Hi! I am a parent; I also work in schools with special needs kids, including those with behavioural issues and I know that this is all too common. There are two sets of practical/political problems in such a case:
1. Usually, the bad behaviour is not going to change, certainly not in a hurry. The school cannot wave a magic wand and fix it immediately even if all staff were brilliant at all times. The underlying problems in these kids' home lives, in their neighbourhoods, in society etc are too great. Any progress at all is necessarily slow and the well behaved kids suffer.
2. Most schools' governors and heads are under tremendous pressure - from everybody from the Prime Minister down to the local councillor and borough officer - to keep a lid on things, keep kids off the streets and somehow claim that standards are rising according to GCSE and A level statistics. Dare I say it: that any member of staff who challenges this will be ignored, stamped on or end up in severe career trouble? And the full resources needed are rarely availalbe in any case. Class teachers and teaching assistants are often in an impossible position and are desperate to be supported by their seniors . Exclusion is not nice, the process takes for ever and it counts aginst the governors and head. ( There is also conscience. I know one head, an admirable man, who is adamant that as an educationalist and a man of conscience, he will never exclude anyone again.)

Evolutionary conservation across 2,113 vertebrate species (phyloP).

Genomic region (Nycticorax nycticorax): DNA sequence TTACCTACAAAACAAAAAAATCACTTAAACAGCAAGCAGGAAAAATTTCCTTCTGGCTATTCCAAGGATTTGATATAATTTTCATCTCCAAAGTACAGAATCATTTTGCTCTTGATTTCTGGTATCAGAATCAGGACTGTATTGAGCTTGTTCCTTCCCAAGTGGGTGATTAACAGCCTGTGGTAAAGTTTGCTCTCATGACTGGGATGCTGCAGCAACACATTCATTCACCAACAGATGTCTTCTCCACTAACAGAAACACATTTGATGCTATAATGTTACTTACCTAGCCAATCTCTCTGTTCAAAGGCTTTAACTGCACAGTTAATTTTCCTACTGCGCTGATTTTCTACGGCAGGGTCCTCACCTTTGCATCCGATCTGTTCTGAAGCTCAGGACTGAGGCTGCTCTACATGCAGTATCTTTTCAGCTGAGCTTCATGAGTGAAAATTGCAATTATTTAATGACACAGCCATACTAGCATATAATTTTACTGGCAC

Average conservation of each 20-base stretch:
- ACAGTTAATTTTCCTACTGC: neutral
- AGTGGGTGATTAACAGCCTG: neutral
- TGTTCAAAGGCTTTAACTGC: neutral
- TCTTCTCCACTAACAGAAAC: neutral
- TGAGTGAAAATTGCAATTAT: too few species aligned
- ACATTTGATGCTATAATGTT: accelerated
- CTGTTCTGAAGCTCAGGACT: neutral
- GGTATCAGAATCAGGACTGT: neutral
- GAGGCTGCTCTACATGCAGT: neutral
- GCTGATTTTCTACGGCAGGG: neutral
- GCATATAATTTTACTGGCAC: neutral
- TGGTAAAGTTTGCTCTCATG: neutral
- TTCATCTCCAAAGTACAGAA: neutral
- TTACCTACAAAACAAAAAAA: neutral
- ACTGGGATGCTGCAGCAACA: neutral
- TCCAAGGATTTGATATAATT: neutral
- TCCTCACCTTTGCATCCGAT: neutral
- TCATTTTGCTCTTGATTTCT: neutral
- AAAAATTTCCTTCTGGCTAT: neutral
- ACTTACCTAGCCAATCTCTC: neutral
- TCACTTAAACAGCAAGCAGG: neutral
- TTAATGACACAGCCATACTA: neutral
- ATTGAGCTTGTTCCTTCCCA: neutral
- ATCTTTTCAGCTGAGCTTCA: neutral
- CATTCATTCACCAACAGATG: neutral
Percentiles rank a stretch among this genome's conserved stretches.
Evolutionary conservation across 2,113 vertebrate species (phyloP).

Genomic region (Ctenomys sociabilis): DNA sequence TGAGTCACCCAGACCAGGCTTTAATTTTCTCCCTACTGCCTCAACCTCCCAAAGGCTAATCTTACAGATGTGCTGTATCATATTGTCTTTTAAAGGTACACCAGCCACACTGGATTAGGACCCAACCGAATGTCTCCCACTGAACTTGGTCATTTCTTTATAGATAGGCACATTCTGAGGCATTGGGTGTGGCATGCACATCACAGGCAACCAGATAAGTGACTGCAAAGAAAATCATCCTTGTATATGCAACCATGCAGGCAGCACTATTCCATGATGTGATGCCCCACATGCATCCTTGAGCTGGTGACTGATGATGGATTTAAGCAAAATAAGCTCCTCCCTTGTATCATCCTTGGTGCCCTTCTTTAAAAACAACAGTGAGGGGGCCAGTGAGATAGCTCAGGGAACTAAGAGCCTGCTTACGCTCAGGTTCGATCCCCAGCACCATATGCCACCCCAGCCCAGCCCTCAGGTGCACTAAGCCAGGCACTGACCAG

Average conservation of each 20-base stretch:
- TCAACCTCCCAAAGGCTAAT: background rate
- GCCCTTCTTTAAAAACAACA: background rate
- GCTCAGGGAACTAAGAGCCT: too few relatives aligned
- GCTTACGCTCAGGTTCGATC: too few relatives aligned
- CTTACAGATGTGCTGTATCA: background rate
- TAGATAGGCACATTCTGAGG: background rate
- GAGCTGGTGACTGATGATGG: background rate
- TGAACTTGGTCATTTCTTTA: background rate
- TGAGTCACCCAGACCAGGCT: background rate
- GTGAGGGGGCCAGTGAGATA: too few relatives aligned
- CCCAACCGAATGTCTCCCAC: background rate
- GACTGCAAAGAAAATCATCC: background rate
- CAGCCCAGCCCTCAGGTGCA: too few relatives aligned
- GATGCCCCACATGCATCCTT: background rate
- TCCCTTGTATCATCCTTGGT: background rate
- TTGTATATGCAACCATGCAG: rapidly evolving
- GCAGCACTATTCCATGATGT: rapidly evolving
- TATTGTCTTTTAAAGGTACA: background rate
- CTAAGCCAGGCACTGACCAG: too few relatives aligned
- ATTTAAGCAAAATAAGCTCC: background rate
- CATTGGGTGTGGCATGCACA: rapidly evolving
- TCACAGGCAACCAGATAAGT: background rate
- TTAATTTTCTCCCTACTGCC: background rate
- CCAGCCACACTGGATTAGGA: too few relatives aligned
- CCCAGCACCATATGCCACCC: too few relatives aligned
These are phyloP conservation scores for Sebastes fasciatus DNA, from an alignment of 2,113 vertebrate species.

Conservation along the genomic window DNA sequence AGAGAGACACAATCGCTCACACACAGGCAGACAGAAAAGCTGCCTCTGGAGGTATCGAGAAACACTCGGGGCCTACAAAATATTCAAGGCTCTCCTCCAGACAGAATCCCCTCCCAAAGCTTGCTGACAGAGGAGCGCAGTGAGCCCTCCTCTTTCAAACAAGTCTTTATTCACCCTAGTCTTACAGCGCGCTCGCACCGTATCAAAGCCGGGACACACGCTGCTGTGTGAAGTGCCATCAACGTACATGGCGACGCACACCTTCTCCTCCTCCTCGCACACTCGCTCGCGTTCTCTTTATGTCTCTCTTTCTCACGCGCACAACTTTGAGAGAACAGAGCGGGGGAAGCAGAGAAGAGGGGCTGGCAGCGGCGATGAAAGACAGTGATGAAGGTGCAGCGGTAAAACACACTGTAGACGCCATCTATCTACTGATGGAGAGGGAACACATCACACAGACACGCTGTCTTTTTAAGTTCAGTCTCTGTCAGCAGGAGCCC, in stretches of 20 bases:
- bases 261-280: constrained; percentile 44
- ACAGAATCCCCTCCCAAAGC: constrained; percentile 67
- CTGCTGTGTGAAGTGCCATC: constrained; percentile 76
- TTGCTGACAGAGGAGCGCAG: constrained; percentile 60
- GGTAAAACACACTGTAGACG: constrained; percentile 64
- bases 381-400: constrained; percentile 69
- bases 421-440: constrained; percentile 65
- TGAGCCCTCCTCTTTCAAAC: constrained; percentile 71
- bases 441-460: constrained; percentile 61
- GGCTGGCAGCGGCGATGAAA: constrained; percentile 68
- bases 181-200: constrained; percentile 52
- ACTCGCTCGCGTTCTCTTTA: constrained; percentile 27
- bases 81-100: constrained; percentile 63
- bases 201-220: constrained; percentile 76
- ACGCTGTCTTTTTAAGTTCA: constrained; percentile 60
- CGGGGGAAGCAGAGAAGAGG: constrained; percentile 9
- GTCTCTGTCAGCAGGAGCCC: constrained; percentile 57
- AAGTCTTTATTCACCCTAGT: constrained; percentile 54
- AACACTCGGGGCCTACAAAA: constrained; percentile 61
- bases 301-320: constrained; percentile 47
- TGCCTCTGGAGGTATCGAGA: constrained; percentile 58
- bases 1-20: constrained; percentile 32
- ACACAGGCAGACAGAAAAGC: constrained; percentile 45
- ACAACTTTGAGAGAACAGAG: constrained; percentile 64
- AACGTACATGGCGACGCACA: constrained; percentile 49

So, do follow the suggestions already posted. Also, write to the Chair of Governors and remind all about the law of 'inclusion'; i.e. that all kids' interests should be looked after. And what does the school's policy manual say? What is it committed to providing to each child, perhaps as part of its contract with pupils and parents? The school web site should help or you can ask for all the policy manuals. Same
for the Borough's policies.
You may also want to mention, at some stage, that you are reluctant to write to the Borough Chief Executive or the Council Leader or to take legal action. You will also benefit from acting in a group if this is possible - chances are that many other families are similarly frustrated. Yes this will not make you popular and they are relying on you giving up sooner or later. This is a political problem and you will only win by exerting both subtle and crude political pressure on all these individuals. Remember, you are the customer and the citizen and the parent and the taxpayer. They all work for you. (What do your own Councillor and MP have to say, by the way?)
This is really a horrible position to be in. But, with persistence and following the suggestions so far, you will eventually get somewhere and probably earn the sneaking regard of the school. Good luck!
Finally, there are many issues we could all get worked up about here, and rightly so. But I hope that, at least on this thread, we stick to helping this one pupil and others in a similar position.